This certificate in TEACHING HUMANITIES has been constructed to serve the needs of a special population—those students who will soon graduate or hold degrees in English, Art, Music, Philosophy, History, Theatre, or Foreign Languages with secondary certification, but who, by interest and/or their school’s specific needs, may need to pick up some specific skills in teaching in the Humanities. Since Humanities is not an option for certification in Minnesota and since Humanities courses continue to be among the most popular offerings taught in high schools, this certificate has assembled a collection of courses geared for the presumably already-employed teacher as well as those prospective teachers hoping to build more versatility into their application for a teaching position.
The emphasis that binds the elements of the certificate program together is Interdisciplinarity: we understand that teaching Humanities is a more complex endeavor than most, requiring an ability to engage students in a variety of cultural texts, not just those from a teacher’s major area of preparation. Thus, an entrant into the program must be able to demonstrate completion of an undergraduate major in the humanities, the natural sciences, or the social sciences. And in addition to courses that expose program participants to research skills, texts, and pedagogical theory related to Humanities, six credits of courses from the College of Education in strategies for teaching within specific disciplines will also be required.
Because the audience this certificate program is designed for will require courses that are accessible, practical, and pedagogically-driven as well as a program that can be completed quickly and efficiently, courses will be scheduled at times of the day and in platforms for delivery for maximum flexibility. Thus, courses will be offered in the late afternoon and evening and in the summer, and courses will be designed with full on-line capability.
HUMANITIES GRADUATE COURSES
Humanities 550: Humanities Seminar (4 credits), offered at night or late afternoon, and concluding for the prospective and practicing teacher with a pedagogically-focused project, lesson plan, or teaching journal.
Humanities 631: Seminar—Teaching Interdisciplinary Humanities (3 credits), a course involving students in issues, strategies, and materials to be used in designing and assessing the effectiveness of an interdisciplinary Humanities course. Part of the course will involve prospective and practicing teachers observing Humanities classes either here at MSU, at cooperating community colleges, or in area high schools and the teacher’s delivery of those classes and then to report on and evaluate what has been viewed.
Humanities 652: Bibliography and Research in Interdisciplinary Humanities (2 credits), introducing the prospective and practicing teacher to research tools, strategies, and materials related to the Humanities that he or she can use to write the Plan B paper and to import into classroom activities that students will be doing. Particularly crucial for this course will be the careful definition of what a “text” is, given the interdisciplinary nature of humanities studies. Students will also discuss and learn to apply theoretical formulations useful for examining, teaching, and writing about cultural texts. To be offered every Fall Semester.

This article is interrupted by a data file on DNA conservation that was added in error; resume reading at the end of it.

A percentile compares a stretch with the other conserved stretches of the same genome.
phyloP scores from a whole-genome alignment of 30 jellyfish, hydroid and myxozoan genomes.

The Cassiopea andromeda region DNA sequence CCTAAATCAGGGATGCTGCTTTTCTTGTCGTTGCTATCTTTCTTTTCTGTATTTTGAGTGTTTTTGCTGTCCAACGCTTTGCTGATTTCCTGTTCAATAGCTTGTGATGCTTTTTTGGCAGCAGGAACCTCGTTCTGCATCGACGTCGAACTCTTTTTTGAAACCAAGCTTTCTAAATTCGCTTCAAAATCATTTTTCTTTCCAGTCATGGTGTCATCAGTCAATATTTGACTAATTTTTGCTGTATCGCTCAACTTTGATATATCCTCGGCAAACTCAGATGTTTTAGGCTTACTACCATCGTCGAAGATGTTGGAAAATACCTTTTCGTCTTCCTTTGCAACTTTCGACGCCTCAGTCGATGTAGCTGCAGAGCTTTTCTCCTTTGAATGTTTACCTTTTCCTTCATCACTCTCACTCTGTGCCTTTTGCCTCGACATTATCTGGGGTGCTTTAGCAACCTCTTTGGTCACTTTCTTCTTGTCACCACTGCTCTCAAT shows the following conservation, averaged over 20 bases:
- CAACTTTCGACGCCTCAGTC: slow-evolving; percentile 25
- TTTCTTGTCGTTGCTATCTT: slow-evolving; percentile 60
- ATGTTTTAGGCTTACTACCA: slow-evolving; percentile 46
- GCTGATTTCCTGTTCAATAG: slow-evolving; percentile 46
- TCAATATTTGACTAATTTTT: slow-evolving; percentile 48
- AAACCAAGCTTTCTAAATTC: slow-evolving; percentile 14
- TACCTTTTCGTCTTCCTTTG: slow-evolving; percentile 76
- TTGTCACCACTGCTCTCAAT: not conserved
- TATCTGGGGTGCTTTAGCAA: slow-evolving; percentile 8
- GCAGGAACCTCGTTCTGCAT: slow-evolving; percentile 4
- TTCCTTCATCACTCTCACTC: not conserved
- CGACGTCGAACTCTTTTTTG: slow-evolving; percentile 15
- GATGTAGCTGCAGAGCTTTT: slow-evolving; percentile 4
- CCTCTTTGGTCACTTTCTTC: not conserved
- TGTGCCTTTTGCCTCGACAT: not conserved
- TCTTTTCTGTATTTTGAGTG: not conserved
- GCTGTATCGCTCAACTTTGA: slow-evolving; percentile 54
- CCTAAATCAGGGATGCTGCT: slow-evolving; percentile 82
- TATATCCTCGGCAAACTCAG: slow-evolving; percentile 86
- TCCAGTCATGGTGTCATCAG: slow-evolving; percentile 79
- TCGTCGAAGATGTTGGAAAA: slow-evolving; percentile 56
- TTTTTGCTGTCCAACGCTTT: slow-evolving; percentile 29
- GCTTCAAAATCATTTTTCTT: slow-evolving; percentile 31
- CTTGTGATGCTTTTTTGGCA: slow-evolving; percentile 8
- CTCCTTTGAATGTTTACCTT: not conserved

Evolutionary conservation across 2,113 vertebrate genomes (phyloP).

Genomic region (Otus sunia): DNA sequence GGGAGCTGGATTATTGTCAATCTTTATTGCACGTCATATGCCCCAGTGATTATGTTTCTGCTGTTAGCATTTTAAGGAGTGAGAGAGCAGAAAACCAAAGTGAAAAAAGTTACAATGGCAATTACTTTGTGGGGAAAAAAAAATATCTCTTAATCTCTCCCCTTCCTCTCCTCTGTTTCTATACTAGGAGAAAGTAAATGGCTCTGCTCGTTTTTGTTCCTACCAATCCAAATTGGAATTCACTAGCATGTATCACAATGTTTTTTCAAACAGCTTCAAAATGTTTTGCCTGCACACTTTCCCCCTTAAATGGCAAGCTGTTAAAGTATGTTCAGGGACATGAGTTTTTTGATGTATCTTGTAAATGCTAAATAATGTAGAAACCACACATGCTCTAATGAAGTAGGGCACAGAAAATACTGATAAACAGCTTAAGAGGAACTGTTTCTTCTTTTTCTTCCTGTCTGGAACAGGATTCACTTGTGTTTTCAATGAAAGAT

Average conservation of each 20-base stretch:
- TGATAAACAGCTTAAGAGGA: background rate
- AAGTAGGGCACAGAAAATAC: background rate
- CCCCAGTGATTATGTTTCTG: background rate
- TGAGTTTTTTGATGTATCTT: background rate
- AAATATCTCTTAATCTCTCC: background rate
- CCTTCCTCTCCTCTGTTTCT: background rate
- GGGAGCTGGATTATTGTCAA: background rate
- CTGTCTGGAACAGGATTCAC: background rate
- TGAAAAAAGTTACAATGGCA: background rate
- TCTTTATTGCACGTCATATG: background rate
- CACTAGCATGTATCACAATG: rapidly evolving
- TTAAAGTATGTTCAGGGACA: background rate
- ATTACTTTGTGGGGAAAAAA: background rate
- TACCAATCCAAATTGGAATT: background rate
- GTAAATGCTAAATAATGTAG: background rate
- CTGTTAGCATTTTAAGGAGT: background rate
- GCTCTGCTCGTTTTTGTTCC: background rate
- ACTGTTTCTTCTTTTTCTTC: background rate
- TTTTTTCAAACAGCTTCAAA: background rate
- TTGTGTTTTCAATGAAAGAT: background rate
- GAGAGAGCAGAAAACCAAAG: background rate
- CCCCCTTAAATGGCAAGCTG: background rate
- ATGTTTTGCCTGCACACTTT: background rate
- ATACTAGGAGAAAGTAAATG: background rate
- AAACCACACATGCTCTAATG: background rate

Humanities 676: Humanities Portfolio (2 credits), which will proceed as an independent written project in one of several ways. It may well be the culmination of a student’s internship in which he or she reflects on and analyzes the planning and actual teaching associated with the experience and then reacts to changes that might be made if the course were to be taught again. Obviously, student audience issues would be engaged in the course of the analysis. The project for the 676 could focus on the development and articulation of a course that the practicing or prospective teacher plans to put into operation, with all of the assessment and evaluation pieces included in the course package. The independent paper could also be a review of some Humanities courses that are currently being offered at various locations on various platforms (on-line included), with a report and critique on the assumptions on which they have been built. The paper could contain a raft of items, like WEB pages developed, unit plans drafted, assessment activities constructed, and the like. Still another possibility could be a Plan B paper, of seminar paper length (25-35 pages) which identifies a problem associated with the development, delivery, or audience of a Humanities course and seeks to engage research in reaching a solution to that problem.
Humanities 698: Interdisciplinary Humanities Internship (4 credits), in which a prospective or practicing teacher will team with a faculty person at MSU, at a community college, or in the high school to deliver a Humanities course and enter into a formal contract that articulates the intern’s responsibilities. Wherever the internship should occur, a faculty person representing the Humanities Program will visit the intern’s classroom, observe the intern several times, and then evaluate the process and the results of that teaching enterprise. The intern will write and submit a detailed daily log and self-evaluation of his/her preparations and classroom experiences.
TOTAL CREDITS IN INTERDISCIPLINARY HUMANITIES: 15
2 of the following courses—
KSP 630: Materials for Young Adults
KSP 634: Design and Production of Resources
KSP 550: Human Relations in a Multicultural Society
or other courses from Education approved by each student's advisor.
TOTAL CREDITS IN ELECTIVE COURSES: 6
TOTAL CREDITS FOR CERTIFICATE: 21